In Baghdad, protesters have taken to the street to paint their frustrations on the bullet-scarred walls in and around Tahrir Square. The city’s Saadoun Tunnel, which leads to Tahrir Square, has been transformed into a revolutionary art gallery. More specifically, several of these street murals and graffitied poems are being used to honor the revolution’s unofficial heroes: Women, youths, martyrs, and tuk-tuk drivers.
Iraq’s tuk-tuk drivers are idolized in several artworks due to their valuable contribution to the revolution, as unofficial ambulances and mortuary vans. In one of the murals, a tuk-tuk driver is seen wearing a Superman cape as he enters his vehicle, with the words above reading: “Ambulance of liberation.” Another depicts an ashy silhouette of a tuk-tuk being driven through a cloud of fiery grey smoke while carrying a protester on the back seat. The writing states: “Our tuk-tuks are among the flames, our tuk-tuks carry us, they are worth more than America and all of Iran.”
As a form of expression, art has the ability to shape or reinforce the way we experience events and remember them. Through creative expression, Iraqis are taking charge of their own narrative and history, both of which had been captured by sectarian violence, political decay and foreign interference for nearly two decades.
The artwork in the tunnel also conveys messages of hope and defiance against the foreign powers that are believed to have exacerbated and even induced Iraq’s economic and political decay. One particularly colorful and powerfully symbolic mural personifies these foreign powers — namely Israel, Iran and the US — as an imposing monster, holding a weapon that is being pointed at rows of protesters. Iraq’s revolutionary creatives are echoing and visualizing the cries of the streets through their work. They are demanding their country be reclaimed from the irons of the regime and its various, often conflicting, foreign sponsors.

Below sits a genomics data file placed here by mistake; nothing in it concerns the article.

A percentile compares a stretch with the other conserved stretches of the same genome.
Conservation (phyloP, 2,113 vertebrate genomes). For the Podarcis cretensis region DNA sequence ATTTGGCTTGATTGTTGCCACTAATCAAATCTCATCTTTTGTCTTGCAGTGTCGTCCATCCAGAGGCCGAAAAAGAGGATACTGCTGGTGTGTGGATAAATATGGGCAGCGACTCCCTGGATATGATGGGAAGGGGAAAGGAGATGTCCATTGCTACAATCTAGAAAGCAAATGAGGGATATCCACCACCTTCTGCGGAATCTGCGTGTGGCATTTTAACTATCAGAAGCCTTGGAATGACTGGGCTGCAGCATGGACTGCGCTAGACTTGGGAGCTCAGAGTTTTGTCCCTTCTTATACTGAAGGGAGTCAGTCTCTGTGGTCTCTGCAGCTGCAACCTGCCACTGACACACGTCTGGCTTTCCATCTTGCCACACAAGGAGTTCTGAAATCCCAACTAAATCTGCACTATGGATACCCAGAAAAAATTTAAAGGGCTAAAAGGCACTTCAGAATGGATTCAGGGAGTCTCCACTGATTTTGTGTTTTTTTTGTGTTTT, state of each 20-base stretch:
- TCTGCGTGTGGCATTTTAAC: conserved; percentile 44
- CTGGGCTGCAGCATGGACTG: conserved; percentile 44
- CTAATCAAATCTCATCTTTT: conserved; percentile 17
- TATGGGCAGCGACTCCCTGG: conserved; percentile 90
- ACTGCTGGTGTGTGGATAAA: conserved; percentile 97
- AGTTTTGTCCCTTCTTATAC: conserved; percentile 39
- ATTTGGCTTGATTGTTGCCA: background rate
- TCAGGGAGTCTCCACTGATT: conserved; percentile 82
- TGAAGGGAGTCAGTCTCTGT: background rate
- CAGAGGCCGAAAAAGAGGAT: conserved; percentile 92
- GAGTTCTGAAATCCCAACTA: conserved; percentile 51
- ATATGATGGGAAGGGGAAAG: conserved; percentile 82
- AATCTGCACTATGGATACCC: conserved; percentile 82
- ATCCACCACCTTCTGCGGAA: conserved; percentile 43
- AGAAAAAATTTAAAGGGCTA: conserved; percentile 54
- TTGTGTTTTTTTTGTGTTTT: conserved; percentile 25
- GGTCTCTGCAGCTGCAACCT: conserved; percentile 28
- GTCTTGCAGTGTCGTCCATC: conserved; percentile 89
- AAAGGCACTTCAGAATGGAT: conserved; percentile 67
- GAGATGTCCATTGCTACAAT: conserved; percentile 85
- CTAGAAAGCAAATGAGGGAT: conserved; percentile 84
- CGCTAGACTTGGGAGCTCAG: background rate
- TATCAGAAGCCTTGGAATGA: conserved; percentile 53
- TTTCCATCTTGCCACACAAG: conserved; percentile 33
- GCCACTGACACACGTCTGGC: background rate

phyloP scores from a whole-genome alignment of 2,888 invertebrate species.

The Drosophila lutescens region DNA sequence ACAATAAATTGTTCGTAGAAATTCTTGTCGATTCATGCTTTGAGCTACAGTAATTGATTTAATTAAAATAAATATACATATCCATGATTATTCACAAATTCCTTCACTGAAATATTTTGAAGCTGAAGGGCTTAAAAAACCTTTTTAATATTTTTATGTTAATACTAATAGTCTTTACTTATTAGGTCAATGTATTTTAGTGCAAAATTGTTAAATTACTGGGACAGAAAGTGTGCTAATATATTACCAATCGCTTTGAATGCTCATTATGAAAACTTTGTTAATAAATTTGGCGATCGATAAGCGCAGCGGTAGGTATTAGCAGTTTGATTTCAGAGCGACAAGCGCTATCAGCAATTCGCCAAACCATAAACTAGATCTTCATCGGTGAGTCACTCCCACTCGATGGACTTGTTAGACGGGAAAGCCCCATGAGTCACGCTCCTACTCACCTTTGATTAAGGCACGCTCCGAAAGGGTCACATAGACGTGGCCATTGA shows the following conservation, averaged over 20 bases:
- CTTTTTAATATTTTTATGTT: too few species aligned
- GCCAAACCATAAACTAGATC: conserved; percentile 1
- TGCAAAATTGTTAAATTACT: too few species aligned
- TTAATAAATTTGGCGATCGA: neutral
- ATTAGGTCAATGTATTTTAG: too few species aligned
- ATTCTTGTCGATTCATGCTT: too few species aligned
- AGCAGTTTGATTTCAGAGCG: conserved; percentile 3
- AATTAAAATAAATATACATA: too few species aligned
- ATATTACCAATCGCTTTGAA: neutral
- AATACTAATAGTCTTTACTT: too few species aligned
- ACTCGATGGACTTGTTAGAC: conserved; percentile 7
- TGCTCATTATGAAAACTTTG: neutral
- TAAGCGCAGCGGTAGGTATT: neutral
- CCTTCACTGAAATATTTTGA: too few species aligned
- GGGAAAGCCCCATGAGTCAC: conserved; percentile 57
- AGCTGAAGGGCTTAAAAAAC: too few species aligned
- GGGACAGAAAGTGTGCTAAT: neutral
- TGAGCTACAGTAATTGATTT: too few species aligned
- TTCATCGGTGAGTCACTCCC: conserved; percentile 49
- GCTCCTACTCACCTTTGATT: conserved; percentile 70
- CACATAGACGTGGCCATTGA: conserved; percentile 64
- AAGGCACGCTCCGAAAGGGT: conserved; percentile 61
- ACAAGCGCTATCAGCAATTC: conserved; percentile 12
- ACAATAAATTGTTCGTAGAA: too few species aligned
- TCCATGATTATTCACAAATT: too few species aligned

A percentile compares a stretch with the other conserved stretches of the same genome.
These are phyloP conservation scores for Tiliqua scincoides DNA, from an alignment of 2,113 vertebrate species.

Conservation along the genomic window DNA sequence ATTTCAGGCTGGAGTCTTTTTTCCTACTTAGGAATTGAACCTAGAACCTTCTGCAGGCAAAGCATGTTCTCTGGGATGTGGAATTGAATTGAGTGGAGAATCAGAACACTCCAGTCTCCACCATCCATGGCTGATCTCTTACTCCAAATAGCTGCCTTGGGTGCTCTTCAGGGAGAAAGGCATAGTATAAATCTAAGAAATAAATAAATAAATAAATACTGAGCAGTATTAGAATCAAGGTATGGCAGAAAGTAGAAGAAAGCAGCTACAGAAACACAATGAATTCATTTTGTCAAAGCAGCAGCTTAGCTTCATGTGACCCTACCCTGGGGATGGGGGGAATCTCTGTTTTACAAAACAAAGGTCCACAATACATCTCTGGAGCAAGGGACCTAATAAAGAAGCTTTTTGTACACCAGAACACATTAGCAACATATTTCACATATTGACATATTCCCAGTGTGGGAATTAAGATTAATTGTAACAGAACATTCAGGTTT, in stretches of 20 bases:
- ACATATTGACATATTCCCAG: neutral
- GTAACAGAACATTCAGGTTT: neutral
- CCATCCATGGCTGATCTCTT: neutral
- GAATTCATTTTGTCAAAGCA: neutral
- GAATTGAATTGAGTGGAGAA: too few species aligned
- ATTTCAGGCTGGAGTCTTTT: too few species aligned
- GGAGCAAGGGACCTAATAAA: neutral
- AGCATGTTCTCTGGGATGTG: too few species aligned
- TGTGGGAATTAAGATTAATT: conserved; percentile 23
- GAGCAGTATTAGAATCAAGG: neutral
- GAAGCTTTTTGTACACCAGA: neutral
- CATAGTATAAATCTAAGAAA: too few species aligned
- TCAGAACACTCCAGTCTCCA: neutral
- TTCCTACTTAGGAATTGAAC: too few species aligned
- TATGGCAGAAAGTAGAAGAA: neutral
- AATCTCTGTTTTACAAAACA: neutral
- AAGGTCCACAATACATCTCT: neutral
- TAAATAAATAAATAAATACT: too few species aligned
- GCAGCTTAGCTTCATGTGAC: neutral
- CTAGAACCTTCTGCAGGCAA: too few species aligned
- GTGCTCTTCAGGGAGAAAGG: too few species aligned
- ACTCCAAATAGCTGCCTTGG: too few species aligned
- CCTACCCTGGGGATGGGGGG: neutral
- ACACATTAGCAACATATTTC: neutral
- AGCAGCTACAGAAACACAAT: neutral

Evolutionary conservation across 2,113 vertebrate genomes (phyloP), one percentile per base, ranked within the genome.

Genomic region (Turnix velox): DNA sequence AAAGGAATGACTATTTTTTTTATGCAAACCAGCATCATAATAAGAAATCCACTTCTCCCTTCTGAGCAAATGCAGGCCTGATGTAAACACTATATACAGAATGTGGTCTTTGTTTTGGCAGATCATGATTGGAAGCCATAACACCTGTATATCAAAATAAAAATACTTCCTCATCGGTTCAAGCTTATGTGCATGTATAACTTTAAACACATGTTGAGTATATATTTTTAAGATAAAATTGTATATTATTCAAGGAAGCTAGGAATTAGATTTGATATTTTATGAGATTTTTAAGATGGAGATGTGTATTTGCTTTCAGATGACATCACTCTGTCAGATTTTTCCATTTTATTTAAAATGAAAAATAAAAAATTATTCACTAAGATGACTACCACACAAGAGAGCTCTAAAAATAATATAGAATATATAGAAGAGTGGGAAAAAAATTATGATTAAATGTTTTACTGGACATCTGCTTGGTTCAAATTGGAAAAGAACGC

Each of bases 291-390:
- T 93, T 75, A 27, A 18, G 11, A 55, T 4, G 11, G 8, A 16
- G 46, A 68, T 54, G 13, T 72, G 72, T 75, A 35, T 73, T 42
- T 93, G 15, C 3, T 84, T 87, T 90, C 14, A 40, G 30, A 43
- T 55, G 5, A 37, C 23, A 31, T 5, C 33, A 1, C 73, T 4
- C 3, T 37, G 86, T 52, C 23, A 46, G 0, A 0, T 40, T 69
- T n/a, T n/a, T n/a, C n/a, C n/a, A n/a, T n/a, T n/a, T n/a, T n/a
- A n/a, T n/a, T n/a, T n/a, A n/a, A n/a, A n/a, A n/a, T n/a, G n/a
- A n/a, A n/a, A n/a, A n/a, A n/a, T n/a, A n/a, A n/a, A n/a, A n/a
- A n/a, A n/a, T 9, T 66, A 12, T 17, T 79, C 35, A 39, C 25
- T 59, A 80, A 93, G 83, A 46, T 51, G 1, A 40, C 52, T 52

Art has long played a role in contemporary political activism, and the use of creative dissent in Lebanon and Iraq is another such instance, whereby protesters are using a ubiquitously powerful language to articulate their demands and visions. These revolutionary creatives use a combination of themes, cultural iconography and modern artistic styles to honor their reawakened sense of freedom, self-expression and collective identity. Where neither violence nor verbal discussions can satisfy one’s expressive needs during times of sociopolitical upheaval, art steps in as the most effective way to communicate.
Creative dissent is intimate yet widely communicable, it carries loud political messages yet remains the quietest form of protest, and it is both direct yet adaptable and abstract in form. By making art that engages in critical discussions about politics, religion, culture, nationalism and identity, Lebanese and Iraqi revolutionary creatives are questioning the state’s cultural policy while conceptualizing ways in which they can use their reawakened cultural conscience to transform society for the better.
• Lama Aljarallah is a Beirut-based researcher who focuses on the MENA region’s political economy and social movements. She has contributed to research for institutes such as Georgetown University’s Berkley Center for Religion, Peace, and World Affairs, the World Bank, the Middle East Institute, and the Carnegie Middle East Center.